On December 20th, 2019, President Trump signed into law the Setting Every Community Up for Retirement Enhancement (SECURE) Act. While the SECURE Act includes several tax law changes, one of the most significant changes was the elimination of the stretch IRA.
Under the SECURE Act, most non-spousal qualified retirement plan beneficiaries are no longer able to stretch distributions out over their life expectancies. Instead, they must withdraw the entire balance within 10 years of inheritance1. To better illustrate the challenges and opportunities this element of the SECURE Act presents, let’s look at a few scenarios.
Scenario 1: A surviving spouse with one child in the highest tax bracket and another child in a much lower tax bracket
Rather than listing each child as a 50% beneficiary of each investment account, this individual might consider designating the child in a lower tax bracket as a larger beneficiary of the IRA, since that child would pay less in taxes on the IRA distributions than the child in the highest tax bracket.
Assuming this individual would like their assets evenly divided between their two children, they could offset the disproportionate IRA designation through the beneficiary designations on their non-qualified assets, which would receive a step-up in basis to the fair market value upon death.
Scenario 2: A surviving spouse in a low tax bracket with high-income-earning children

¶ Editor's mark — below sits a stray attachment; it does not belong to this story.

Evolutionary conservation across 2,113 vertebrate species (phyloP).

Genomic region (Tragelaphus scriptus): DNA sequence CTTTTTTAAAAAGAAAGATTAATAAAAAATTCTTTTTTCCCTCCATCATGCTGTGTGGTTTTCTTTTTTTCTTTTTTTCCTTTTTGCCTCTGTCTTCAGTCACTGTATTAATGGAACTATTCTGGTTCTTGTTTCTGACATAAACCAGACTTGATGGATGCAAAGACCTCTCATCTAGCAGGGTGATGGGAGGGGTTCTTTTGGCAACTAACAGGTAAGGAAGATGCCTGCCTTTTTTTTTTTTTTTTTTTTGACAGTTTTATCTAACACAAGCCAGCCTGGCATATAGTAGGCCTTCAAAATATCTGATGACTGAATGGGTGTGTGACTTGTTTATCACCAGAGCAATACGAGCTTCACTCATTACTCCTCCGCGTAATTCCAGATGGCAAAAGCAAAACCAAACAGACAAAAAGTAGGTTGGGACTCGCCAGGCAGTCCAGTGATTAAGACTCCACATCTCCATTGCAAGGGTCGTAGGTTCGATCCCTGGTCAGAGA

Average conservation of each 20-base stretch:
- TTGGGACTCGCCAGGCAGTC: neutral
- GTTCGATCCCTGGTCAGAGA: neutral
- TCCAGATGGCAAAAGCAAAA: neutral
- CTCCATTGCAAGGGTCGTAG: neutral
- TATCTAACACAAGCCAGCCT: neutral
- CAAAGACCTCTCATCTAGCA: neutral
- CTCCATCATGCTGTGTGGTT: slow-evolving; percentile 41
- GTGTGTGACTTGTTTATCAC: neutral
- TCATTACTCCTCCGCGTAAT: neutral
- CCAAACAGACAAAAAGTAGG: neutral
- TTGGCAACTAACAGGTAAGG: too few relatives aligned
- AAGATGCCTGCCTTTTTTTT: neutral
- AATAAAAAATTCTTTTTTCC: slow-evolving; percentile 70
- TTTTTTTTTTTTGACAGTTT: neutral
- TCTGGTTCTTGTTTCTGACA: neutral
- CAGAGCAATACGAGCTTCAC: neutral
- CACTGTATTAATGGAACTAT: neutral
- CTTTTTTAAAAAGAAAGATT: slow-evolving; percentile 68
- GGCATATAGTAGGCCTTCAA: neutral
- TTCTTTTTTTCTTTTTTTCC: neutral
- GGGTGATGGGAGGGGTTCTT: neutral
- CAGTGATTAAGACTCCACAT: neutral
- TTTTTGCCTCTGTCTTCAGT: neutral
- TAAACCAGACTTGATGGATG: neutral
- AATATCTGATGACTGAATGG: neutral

This surviving spouse could convert a portion of their IRA each year into a Roth IRA. The conversions would be subject to the individual’s lower tax bracket, rather than the children’s higher tax bracket. While the 10-year rule would still apply to the Roth IRA, the withdrawals would be tax-free.
If this individual is concerned about longevity risk, annuitizing their IRA could be another strategy worth exploring. A straight life annuity could provide lifetime income and eliminate the 10-year draw down requirement, as no assets would be transferred to a beneficiary.
Scenario 3: A charitably inclined married couple or individual
The 10-year draw down requirement for non-spousal inherited IRAs under the SECURE Act makes Qualified Charitable Distributions (QCDs) from IRAs an even more interesting and relevant strategy.
QCDs are direct transfers of a portion of IRA assets to charities. They can be made once an IRA owner is 70½ or older (even though the Required Minimum Distribution (RMD) age increased to 72 under the SECURE Act). While QCDs count towards the current year’s RMD, they are not taxable income, like a regular RMD would be. The maximum annual QCD is $100,000.
QCDs became more prevalent following the Tax Cuts and Jobs Act (TCJA) of 2017. Prior to the TCJA, many charitably inclined taxpayers itemized their deductions, thereby receiving a tax deduction for charitable donations. For those taxpayers, donating appreciated securities was often a great strategy, since the full market value at the time of the donation was a charitable contribution and they avoided paying taxes on the gain.